Midwest Goodbye: The 9 Emotional Stages
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Midwest Goodbye Explained: The 9 Emotional Stages

If it doesn't take you a full hour, you're doing it wrong.

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Midwest goodbye

Everyone from California to Maine says goodbye, but only us Center State people truly know that goodbye means nothing unless it's a true Midwestern adios. Whether its Thanksgiving at Grandma's house or just a chit chat with a long time friend, goodbye's are a special tradition here and they require several sections to properly portray your exit.


So, folks, without further ado, here are the nine stages of the true Midwestern Goodbye.

1. The "welp"

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The beginning of every good ol' Midwestern goodbye starts with the stand and welp. This means you know you have to leave, but you're not getting out of there anytime soon. The welp only functions as a signal for others that you must begin the process of leaving.

2. The hugs

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The next step in saying goodbye is the hugs. Everyone gets one, be it grandma, grandpa, your weird uncle, all the babies, even the dog gets a goodbye hug. This is by far the lengthy step, because a Midwestern hug is a whole different breed of long drawn out hug.

3. The walk to the door

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Once everyone has gotten a goodbye squeeze, the walk begins. Every Midwesterner knows that no matter how many steps away the door is, it will take no less than 20 minutes to get there during the stages of a goodbye. You have to talk about how good the food was or when you plan to see each other next, no matter the subject, the walk to the door always takes a hot minute.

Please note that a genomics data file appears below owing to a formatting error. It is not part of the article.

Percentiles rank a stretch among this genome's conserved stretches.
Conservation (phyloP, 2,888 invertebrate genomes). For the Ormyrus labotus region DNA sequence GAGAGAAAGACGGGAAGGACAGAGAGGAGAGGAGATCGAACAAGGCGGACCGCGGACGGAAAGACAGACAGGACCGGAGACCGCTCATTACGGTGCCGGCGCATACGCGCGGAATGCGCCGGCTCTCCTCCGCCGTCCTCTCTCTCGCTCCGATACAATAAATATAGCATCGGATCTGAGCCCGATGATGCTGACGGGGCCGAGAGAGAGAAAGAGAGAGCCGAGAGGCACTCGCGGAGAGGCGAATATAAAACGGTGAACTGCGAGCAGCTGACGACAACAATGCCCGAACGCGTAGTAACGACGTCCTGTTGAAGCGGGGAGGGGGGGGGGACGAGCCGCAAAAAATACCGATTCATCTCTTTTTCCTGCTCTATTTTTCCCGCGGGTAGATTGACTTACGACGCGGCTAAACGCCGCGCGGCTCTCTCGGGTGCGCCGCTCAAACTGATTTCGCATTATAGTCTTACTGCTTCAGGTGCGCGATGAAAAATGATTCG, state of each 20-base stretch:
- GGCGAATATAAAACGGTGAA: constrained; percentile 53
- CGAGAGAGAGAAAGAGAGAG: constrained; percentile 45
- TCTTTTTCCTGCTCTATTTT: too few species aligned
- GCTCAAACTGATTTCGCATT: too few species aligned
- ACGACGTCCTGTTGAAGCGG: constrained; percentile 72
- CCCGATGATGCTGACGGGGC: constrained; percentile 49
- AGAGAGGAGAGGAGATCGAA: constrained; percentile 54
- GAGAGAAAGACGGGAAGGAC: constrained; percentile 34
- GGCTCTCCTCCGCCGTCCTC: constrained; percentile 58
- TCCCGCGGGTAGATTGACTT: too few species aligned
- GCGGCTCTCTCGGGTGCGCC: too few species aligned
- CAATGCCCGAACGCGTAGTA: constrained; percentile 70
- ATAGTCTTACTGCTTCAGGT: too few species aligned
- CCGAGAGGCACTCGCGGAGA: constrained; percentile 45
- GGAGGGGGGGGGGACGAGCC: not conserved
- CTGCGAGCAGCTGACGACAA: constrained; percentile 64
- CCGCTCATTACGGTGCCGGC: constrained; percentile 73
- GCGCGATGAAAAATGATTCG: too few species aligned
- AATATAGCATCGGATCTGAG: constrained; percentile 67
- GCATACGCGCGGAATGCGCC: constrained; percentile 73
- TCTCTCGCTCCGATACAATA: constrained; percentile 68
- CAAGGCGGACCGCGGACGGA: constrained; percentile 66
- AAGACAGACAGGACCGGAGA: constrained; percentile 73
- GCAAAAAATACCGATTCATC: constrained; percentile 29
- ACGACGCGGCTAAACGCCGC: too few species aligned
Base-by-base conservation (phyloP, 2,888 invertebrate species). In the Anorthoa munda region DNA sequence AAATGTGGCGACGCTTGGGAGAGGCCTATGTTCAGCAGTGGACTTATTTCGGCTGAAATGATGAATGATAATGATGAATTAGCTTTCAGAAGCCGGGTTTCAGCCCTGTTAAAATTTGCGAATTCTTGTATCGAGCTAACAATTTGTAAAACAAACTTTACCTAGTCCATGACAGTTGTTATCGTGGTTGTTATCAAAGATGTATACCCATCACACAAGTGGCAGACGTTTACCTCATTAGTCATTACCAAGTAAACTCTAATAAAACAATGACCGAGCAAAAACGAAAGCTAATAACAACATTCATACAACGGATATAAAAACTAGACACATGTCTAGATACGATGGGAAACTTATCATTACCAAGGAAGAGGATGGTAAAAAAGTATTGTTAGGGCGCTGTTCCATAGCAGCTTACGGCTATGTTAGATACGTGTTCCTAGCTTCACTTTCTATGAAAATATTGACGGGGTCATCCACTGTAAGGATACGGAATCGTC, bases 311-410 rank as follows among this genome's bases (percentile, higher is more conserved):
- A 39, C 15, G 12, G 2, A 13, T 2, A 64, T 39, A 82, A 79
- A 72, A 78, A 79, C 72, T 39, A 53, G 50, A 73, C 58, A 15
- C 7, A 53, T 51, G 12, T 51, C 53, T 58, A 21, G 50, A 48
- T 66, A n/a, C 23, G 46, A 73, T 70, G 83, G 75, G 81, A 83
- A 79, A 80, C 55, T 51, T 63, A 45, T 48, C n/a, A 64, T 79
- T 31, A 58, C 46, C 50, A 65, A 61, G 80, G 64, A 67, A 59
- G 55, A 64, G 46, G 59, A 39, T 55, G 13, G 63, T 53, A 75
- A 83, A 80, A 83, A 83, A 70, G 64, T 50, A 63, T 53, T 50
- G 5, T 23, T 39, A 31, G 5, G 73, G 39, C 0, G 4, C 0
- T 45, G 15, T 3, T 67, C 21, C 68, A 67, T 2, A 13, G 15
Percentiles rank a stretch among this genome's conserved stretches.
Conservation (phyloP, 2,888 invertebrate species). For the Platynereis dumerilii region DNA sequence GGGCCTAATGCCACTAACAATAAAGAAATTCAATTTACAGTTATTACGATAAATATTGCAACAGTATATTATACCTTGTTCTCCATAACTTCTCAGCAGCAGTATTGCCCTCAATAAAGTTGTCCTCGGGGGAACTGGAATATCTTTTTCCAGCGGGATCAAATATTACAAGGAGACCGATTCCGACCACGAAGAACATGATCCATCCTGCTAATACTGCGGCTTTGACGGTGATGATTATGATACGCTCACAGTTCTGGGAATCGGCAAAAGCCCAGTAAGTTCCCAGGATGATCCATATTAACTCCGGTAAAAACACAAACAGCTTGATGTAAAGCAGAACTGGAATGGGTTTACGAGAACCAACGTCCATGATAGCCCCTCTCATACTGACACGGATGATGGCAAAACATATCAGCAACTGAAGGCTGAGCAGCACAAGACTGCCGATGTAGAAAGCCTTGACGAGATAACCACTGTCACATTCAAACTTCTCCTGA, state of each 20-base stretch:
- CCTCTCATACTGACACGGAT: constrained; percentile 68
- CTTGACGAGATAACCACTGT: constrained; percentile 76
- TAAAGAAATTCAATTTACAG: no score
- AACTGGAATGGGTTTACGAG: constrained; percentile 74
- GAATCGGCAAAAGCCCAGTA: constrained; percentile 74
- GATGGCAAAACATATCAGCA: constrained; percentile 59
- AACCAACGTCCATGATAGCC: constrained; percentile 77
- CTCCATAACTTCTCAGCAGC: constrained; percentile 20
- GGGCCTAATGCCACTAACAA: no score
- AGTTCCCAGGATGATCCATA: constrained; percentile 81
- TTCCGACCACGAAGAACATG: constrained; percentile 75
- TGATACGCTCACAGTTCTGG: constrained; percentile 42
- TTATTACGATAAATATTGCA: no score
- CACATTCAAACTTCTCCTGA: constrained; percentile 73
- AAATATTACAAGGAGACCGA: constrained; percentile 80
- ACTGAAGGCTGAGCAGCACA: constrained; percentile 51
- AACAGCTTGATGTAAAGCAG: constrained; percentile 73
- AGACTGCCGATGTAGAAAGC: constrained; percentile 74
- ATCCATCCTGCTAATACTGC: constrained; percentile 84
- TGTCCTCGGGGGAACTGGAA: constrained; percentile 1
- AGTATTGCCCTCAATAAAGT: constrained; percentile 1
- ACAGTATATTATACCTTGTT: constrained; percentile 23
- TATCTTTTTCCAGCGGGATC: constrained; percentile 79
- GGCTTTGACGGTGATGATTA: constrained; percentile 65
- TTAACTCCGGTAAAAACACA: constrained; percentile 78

4. The doorway chat

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Getting to the door is hard, but don't even get me started on the mid-doorway chat. This conversation has literally nothing to do with anything and most of the time involves a lot of belly laughs. This conversation can range anywhere from five minutes to 45 minutes. We really hope you went to the bathroom before you tried to leave because if not, you start the goodbye process from square one all over again.

5. The "we really should be going"

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This simple statement signals that you must end the doorway conversation and begin the descent to the car.

6. The second round of hugs

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Once the first hour has elapsed and the sun is setting, the second round of hugs begins. This time, there is less talking but significantly more back patting and side swaying. This time, the goal is solely to get out the door and you really have your eye on the prize... the doorknob.

7. The hand on the doorknob

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Almost there, the knob is in hand, BUT WAIT, there's another conversation to go still, you can't leave until someone says "goodbye" in a weird voice and sparks more laughter or your dad and uncle starting doing that thing where they quote movies until they laugh so hard they cry. At this point, at least an hour has passed and you've moved 10 feet.

8. The slow open conversation

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As you make your way down to the driveway, there is yet another conversation about whatever may arise. Who knows what time it is at this point, all you know is that it's been at least long enough to digest the huge Midwestern meal you just ate, and it's time for a snack.

9. The window wave

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Once you've FINALLY made it out of the house and into your car, you can fully expect that Midwestern hospitality window wave as you pull away. The only correct response to your grandma's porch light flickering wave is a series of honks to let them know that you truly care about the traditional goodbye.

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